Red Cross advice for dealing with a blackout

Red Cross advice for dealing with a blackout

If you already have a Milestone Solar system with battery backup, you can skip most of this, because it won’t apply to you.

Your sealed, high-tech battery backup bank will be storing up electric power with every ray of the sun (and recharging every day)  – enough power to keep your essential appliances going until the power comes back on, even if that’s days, even weeks, later.

For everyone else, the following pointers from the Red Cross can be important. That big pre-Thanksgiving storm was only the beginning of the snowstorm season. Once winter officially arrives, there’s be more snow, causing more icing up on power lines, more breaks and more outages.

Food Safety

  • If a power outage is 2 hours or less, don’t worry about losing your perishable foods.
  • Don’t open your refrigerator and freezer doors unless you have to. Use perishable food from the refrigerator first. An unopened refrigerator will keep foods cold for about 4 hours.
  • After perishables from the refrigerator are gone, then use food from the freezer. A full freezer will keep the temperature for about 48 hours (24 hours if it is half-full) if the door stays closed.
  • Use your non-perishable foods and staples after you’ve eaten all the food from the refrigerator and freezer.
  • If it looks like the power outage will continue beyond a day, get ice from an unaffected area and prepare a cooler for your freezer items.
  • Keep food in a dry, cool spot and keep it covered at all times.

Electrical Equipment

  • Turn off and, if you can, unplug every electrical appliance that was on when the power went out – particularly sensitiver electronics like computers. This will protect them from surges and spikes when the power returns.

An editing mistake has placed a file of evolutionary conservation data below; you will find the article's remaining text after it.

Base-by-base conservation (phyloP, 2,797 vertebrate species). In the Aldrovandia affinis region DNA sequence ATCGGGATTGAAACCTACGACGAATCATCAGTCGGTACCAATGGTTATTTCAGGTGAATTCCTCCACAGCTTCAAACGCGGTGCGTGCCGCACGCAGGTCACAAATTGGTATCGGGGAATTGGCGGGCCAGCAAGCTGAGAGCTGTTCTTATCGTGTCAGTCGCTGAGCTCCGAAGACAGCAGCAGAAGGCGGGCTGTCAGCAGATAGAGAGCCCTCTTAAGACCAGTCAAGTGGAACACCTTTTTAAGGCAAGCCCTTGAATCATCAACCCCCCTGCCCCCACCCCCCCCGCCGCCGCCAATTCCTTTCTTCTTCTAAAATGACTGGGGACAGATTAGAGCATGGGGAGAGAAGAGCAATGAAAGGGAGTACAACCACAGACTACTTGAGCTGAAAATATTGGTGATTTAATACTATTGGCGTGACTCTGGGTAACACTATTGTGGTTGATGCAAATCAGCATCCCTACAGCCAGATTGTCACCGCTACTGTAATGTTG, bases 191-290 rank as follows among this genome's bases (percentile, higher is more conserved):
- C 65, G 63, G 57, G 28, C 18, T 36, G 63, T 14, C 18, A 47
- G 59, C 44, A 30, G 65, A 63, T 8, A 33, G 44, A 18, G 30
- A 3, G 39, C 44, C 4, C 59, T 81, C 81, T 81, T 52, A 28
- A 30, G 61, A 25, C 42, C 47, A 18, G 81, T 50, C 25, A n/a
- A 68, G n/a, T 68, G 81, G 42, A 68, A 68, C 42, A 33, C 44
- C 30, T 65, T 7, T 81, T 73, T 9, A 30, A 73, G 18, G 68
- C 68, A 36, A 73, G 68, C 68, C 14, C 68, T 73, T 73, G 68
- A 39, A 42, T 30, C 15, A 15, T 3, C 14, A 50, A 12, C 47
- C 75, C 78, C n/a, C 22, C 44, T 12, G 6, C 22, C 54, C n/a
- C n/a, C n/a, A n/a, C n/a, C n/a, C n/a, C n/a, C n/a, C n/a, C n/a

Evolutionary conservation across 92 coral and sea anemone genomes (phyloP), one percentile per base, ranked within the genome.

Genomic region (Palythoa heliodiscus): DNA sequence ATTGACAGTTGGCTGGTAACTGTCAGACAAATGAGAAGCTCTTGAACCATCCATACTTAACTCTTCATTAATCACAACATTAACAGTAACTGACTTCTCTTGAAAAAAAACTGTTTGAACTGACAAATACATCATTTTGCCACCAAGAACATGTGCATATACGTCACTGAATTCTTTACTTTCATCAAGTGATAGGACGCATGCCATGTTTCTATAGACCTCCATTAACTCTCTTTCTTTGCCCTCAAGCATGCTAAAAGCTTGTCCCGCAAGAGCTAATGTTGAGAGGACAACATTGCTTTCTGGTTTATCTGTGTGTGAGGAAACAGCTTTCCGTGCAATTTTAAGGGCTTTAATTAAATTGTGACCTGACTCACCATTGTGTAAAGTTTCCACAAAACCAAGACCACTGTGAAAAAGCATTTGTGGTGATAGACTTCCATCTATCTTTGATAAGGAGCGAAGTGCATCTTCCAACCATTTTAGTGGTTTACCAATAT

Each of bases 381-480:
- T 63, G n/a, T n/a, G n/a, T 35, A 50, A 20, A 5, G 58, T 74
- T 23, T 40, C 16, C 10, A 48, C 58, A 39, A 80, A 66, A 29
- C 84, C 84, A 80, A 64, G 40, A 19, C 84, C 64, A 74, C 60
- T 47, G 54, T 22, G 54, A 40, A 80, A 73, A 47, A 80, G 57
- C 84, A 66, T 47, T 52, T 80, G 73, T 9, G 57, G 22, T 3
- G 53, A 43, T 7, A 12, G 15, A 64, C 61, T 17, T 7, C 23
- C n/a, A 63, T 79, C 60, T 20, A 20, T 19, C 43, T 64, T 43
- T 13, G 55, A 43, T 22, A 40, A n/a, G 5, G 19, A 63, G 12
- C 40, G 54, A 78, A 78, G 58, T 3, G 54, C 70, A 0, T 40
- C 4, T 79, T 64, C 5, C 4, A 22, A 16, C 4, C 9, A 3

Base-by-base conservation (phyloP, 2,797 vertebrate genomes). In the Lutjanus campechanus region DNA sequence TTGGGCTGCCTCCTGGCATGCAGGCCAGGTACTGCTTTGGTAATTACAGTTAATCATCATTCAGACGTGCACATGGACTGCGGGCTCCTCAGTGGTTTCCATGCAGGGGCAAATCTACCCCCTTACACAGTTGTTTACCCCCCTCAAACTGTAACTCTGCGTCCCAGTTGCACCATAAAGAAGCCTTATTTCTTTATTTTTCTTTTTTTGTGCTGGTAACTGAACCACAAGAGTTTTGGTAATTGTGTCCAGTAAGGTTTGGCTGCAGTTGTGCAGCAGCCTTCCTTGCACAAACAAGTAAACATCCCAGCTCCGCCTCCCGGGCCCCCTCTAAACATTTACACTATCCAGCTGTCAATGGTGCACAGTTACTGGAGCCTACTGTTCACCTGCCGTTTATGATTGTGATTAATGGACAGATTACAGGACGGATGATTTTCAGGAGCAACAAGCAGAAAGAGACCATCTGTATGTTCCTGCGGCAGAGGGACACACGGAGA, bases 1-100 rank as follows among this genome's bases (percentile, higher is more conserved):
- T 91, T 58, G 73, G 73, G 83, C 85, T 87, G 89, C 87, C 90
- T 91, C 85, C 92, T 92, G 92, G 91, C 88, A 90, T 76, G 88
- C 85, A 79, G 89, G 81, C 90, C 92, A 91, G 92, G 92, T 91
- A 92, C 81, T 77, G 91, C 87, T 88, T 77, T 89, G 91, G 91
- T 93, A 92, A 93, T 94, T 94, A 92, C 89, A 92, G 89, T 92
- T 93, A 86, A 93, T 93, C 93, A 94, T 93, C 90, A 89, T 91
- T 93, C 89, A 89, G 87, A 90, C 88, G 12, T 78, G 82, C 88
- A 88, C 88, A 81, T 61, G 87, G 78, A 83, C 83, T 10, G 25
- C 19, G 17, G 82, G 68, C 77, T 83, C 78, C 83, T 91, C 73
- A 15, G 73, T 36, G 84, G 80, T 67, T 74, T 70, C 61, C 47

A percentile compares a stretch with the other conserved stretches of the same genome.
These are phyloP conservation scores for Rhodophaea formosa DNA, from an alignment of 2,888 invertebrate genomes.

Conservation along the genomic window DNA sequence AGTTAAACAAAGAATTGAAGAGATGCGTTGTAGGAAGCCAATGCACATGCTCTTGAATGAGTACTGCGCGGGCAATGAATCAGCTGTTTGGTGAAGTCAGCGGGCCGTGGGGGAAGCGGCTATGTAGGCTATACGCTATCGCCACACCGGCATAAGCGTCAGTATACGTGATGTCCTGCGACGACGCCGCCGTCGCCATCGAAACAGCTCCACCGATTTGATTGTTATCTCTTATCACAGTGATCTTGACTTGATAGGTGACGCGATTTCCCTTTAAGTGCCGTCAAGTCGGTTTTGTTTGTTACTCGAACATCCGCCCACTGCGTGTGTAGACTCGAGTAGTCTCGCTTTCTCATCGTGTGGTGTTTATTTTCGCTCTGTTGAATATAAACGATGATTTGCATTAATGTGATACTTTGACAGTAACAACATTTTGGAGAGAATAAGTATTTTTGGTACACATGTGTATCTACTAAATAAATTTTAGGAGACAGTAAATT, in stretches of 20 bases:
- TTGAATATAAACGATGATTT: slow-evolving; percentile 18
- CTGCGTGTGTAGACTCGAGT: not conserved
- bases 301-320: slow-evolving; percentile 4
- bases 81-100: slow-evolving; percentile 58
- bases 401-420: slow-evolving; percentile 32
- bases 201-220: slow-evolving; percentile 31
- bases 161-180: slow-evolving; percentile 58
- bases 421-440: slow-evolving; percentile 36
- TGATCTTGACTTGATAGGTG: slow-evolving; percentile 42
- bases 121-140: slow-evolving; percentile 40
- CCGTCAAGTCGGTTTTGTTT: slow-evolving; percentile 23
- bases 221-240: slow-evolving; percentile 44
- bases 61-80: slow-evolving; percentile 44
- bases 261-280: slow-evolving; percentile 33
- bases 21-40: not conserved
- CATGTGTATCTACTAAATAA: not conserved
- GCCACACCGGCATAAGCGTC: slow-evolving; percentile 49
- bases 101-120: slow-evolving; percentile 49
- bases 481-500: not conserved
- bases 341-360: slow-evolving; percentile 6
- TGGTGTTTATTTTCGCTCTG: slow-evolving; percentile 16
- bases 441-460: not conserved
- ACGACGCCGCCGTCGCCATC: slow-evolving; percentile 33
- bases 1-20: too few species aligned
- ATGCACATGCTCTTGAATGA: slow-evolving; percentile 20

• Leave one light plugged in, so you’ll know when  the power’s back.
  • If you absolutely have to drive, drive extra carefully. Remember that traffic lights and street lights are electric, so they’ll also be out.

Fire and Carbon Monoxide Cautions

  • Unlike a backup battery bank, generators, grills, camp stoves and other devices that burn gasoline, propane, natural gas or charcoal can emit toxic exhaust fumes or cause fires. So don’t use them in your home, garage, basement, crawlspace or other enclosed areas. And if you use them outside, use them away from doors, windows and vents that could let the exhaust indoors.
  • Install carbon monoxide alarms in central locations on each floor and also outside bedrooms. That way, you’ll have warning when deadly carbon monoxide starts building up.
  • If a carbon monoxide alarm goes off, quickly move to where there’s fresh air – outdoors or by an open window or door.Once you’re there, stay there. Call for help  and remain there until emergency help arrives.

After the Blackout

  • Watch out for downed power lines. Don’t touch them, keep your kids and pets away from them, and report them.
  • Throw away any food that’s been exposed to temperatures higher than 40° F (4° C) for 2 hours or more, or that has an unusual odor, color or texture. When in doubt, throw it out!
  • Remember that food that looks all right and smells all right may not be all right. When they’ve been too warm too long, bacteria can start growing quickly. Many of these bacteria carry food-borne illnesses, and some produce toxins that even cooking can’t destroy.
  • If food in your freezer is colder than 40° F and has ice crystals on it, you can refreeze it.
  • If you’re not sure food is cold enough, take its temperature with a food thermometer.